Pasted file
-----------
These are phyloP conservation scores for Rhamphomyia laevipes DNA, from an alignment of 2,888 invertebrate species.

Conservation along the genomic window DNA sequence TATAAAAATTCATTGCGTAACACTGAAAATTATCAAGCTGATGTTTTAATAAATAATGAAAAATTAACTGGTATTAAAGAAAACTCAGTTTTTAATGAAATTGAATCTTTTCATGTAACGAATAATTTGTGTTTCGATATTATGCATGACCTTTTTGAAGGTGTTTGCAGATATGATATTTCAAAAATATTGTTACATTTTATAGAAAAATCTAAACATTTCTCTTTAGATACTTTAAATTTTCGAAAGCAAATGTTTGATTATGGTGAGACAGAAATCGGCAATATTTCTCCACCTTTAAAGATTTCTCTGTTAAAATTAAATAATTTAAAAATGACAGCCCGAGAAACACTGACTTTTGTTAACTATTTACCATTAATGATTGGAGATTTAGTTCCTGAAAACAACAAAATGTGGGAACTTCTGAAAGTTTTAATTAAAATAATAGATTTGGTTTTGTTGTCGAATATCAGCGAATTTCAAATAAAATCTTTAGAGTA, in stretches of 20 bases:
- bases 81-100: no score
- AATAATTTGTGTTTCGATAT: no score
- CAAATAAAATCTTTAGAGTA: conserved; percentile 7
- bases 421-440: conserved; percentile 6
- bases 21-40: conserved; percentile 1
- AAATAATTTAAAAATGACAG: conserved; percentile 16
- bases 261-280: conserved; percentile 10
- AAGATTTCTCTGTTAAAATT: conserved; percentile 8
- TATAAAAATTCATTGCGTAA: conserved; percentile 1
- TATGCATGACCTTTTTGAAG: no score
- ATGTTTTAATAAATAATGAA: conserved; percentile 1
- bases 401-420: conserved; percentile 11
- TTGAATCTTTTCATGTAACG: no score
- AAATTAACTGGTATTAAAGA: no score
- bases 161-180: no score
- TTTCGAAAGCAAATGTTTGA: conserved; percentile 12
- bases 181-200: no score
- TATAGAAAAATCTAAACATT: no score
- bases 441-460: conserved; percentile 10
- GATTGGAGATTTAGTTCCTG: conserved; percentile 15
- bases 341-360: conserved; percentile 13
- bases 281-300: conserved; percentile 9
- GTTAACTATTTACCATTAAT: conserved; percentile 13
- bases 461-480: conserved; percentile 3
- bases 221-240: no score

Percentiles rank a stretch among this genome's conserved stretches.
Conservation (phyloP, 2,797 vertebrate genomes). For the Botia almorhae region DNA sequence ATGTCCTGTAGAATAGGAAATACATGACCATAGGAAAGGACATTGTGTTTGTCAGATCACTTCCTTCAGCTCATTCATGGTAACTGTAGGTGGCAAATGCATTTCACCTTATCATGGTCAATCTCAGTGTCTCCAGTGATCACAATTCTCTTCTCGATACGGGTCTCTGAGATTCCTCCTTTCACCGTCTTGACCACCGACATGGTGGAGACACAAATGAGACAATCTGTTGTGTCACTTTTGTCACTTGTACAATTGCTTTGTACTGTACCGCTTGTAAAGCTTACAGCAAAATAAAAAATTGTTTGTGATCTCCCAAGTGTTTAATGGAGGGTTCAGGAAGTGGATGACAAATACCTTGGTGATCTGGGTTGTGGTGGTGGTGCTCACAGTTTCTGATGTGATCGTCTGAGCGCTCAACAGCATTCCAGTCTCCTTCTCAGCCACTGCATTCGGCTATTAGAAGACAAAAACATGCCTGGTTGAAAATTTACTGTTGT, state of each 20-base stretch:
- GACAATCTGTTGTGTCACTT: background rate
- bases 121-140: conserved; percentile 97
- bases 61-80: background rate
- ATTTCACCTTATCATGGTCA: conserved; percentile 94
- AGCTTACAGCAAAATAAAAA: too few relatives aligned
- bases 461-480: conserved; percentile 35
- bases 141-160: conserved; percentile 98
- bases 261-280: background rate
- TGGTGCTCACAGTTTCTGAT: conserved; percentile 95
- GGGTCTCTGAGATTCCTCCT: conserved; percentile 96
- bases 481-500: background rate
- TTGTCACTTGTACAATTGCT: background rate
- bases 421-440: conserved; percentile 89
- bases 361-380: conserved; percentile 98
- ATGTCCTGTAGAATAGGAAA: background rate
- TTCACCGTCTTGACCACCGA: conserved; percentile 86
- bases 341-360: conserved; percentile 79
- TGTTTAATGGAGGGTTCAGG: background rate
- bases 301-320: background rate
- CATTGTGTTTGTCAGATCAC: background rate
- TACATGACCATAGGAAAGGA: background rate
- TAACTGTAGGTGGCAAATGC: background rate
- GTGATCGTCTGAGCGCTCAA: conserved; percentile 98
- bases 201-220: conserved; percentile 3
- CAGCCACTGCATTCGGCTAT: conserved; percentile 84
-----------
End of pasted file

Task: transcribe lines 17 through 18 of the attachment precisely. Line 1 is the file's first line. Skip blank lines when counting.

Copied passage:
- bases 161-180: no score
- TTTCGAAAGCAAATGTTTGA: conserved; percentile 12